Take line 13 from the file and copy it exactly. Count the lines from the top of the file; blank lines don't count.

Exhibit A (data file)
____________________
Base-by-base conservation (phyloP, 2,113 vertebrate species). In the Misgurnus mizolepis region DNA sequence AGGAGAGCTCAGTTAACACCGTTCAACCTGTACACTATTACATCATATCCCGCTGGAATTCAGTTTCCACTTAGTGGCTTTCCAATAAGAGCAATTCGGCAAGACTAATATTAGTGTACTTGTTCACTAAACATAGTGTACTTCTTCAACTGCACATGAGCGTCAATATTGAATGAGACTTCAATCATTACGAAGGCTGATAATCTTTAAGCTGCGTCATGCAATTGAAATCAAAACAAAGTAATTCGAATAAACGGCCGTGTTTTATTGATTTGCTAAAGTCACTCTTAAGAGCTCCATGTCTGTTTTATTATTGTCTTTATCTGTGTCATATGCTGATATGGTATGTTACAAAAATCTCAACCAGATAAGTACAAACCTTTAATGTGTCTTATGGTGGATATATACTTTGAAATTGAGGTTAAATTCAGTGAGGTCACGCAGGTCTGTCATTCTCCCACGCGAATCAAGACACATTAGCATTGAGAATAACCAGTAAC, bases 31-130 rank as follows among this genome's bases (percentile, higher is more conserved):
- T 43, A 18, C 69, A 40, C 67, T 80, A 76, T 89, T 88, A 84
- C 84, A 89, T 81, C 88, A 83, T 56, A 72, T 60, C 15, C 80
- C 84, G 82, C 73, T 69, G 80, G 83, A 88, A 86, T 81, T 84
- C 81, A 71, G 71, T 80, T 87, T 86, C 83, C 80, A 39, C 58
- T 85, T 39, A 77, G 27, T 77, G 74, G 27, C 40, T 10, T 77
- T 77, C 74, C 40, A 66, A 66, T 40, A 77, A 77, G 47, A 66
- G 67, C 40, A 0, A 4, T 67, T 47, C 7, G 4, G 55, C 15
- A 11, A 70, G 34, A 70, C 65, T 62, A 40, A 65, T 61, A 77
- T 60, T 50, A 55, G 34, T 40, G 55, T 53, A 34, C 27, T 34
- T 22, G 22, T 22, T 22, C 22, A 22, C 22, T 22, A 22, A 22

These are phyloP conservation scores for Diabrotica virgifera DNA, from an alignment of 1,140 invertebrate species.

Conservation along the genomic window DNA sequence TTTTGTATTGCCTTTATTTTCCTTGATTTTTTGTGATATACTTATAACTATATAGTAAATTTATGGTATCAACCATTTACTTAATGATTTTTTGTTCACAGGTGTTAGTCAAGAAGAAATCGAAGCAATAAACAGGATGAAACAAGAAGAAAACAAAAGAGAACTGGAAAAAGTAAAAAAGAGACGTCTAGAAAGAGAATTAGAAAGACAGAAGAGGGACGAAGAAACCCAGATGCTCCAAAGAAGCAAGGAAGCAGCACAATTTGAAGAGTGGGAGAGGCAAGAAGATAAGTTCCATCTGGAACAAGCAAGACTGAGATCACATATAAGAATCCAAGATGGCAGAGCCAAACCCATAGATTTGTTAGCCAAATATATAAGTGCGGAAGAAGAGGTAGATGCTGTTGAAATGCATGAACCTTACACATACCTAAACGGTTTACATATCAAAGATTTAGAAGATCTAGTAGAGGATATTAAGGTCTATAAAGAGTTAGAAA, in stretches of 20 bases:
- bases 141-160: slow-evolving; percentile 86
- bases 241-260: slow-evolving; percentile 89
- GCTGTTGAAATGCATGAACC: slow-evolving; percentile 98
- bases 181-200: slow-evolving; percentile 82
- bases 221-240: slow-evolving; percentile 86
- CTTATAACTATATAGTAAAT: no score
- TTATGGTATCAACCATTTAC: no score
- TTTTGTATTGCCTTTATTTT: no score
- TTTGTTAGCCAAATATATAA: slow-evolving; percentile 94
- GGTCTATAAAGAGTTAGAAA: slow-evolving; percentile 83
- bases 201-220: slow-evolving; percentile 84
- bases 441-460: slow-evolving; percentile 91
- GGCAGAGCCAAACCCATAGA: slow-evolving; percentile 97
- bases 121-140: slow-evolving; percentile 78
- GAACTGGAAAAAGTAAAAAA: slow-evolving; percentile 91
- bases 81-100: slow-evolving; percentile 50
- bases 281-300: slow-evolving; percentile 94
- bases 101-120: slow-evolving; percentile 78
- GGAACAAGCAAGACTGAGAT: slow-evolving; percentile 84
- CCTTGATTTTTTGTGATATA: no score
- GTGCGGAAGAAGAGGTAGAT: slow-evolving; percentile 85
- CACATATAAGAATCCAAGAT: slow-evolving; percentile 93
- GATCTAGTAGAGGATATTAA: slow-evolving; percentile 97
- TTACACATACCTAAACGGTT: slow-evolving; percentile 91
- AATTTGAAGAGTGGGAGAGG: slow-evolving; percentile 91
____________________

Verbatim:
Conservation along the genomic window DNA sequence TTTTGTATTGCCTTTATTTTCCTTGATTTTTTGTGATATACTTATAACTATATAGTAAATTTATGGTATCAACCATTTACTTAATGATTTTTTGTTCACAGGTGTTAGTCAAGAAGAAATCGAAGCAATAAACAGGATGAAACAAGAAGAAAACAAAAGAGAACTGGAAAAAGTAAAAAAGAGACGTCTAGAAAGAGAATTAGAAAGACAGAAGAGGGACGAAGAAACCCAGATGCTCCAAAGAAGCAAGGAAGCAGCACAATTTGAAGAGTGGGAGAGGCAAGAAGATAAGTTCCATCTGGAACAAGCAAGACTGAGATCACATATAAGAATCCAAGATGGCAGAGCCAAACCCATAGATTTGTTAGCCAAATATATAAGTGCGGAAGAAGAGGTAGATGCTGTTGAAATGCATGAACCTTACACATACCTAAACGGTTTACATATCAAAGATTTAGAAGATCTAGTAGAGGATATTAAGGTCTATAAAGAGTTAGAAA, in stretches of 20 bases: